Director Youssef Chebbi blends the crime thriller and neo-noir genres in Ashkal, a gorgeous yet unfocused investigative tale set in Tunis.
At the very start of Youssef Chebbi’s (Babylon) Ashkal, we learn that the Gardens of Carthage is a neighbourhood north of Tunis that was initially built for dignitaries of the old regime, and was meant to become a modern, enterprising part of the city. In December 2010, the first of a series of self-immolations set off the Tunisian revolution and the fall of Ben Ali, and the construction of the neighbourhood was put on hold. When the film begins, construction work has just resumed, and we are introduced to the key building in this story by means of gorgeous, symmetrical frames and desaturated shots, where the light is a little brighter and the shadows not as dark, almost as if in a dream. It’s a melancholic, hazy atmosphere that Ashkal draws us into, from the very first shot, introducing us to a place that’s almost stuck in time, as if it was keeping still and hiding from the world while, at the same time, waiting for something to happen.
And something does happen, as the body of a construction worker is found dead inside the building. And so, we come across two detectives, who are investigating and asking questions. The woman, Fatma (Fatma Oussaifi), asks the other builders if the deceased had a family, and they tell her about two children in Europe. “Did he have any issues with the workers? Did he insult or owe money to anyone?,” she continues. “He was self-sufficient and he feared God,” one of them replies. Which brings her to her final question: “Did he ever mention immolation or suicide?”. Though the men reply that he didn’t, Fatma later discusses the matter with her colleague, Batal (Mohamed Houcine Grayaa), who had been asking other workers about potential tensions between Tunisian and sub-Saharan workers. The two discuss the possibility of the man killing himself as a result of manipulation, in which case, Batal observes, “it must have been filmed. It’ll end up on social media.”
And so, within the first ten minutes of the film, not only do we learn that our two protagonists have no clue as to what caused the man’s death, but also that Fatma and Batal live in a world that looks very different to ours. In their universe, faceless, nameless people immolate themselves, fighting for a cause and losing their identities in the process, and often setting off even more self-destructive acts committed by crowds who have lived through a lot, and are desperate for change.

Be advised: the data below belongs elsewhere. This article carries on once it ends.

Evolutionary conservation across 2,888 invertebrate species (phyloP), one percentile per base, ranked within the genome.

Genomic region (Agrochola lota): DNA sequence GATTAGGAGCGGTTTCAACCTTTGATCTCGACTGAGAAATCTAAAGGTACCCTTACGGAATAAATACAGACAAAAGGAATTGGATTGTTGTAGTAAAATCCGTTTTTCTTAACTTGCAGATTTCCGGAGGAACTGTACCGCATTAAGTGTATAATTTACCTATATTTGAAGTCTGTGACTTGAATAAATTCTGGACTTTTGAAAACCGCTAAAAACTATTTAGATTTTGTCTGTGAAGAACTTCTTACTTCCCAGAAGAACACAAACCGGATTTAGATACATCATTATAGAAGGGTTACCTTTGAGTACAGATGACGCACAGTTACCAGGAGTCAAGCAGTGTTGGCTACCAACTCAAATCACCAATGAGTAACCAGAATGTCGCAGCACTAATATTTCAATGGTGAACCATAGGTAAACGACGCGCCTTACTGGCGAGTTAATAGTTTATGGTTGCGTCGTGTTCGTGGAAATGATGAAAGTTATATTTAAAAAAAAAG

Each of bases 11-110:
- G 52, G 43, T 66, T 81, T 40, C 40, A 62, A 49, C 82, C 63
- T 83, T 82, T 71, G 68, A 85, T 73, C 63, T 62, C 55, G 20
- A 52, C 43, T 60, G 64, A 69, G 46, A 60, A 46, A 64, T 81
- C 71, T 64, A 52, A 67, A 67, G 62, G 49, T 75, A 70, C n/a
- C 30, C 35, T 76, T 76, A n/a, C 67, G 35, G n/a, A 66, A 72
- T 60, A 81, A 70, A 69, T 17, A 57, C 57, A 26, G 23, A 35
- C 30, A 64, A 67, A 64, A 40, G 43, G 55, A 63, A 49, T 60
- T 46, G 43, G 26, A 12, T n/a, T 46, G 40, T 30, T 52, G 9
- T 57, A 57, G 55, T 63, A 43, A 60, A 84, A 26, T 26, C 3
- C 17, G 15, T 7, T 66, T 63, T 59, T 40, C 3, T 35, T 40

Of course, Ashkal doesn’t show us any of that, as at the core of the film is Batal and Fatma’s investigation, which soon becomes even more of a mystery as more bodies turn up and puzzling details emerge about the circumstances of their deaths. But what’s right under the surface is just as important in the film, and Youssef Chebbi and co-writer François-Michel Allegrini, as well as cinematographer Hazem Berrabah (Maj’noun), manage to give us a snapshot of a specific moment, frozen in time, where the memories of what happened before and the fear of what might happen next are shaping the city’s present and future. It’s a quiet, gloomy atmosphere that Ashkal conveys, reinforced by sound design (Aymen Labidi, Waldir Xavier and Mathieu Nappez) that often consists of single, long notes, giving an idea of suspension of time and adding a sense of foreboding to the film. And our two leading characters reinforce this feeling, as we often see them on their own, deep in thought, almost as if they had been abandoned and had just found themselves stuck in this still, ruthless place.
If Ashkal ‘s buildup of tension and mood is excellent, the same cannot be said of the story it tells. Though the film’s premise is compelling and definitely draws you in at the beginning, Ashkal soon gets lost into its own conjectures, losing pace and momentum in the process. Not only that, but supernatural elements are introduced that make us lose interest in the investigative part of the story, and neither of these aspects are dealt with with enough depth to bring us a satisfying conclusion.
Ashkal is a stunning film that has something meaningful and important to say, but its unfocused screenplay ultimately causes its message to partly get lost, making for less effective storytelling as a result. Yet, it’s still a technically impressive thriller, and I’ll definitely watch what Youssef Chebbi does next.
Ashkal premiered at the 2022 BFI London Film Festival on 5 October, 2022. Read our list of films to watch at the London Film Festival this year.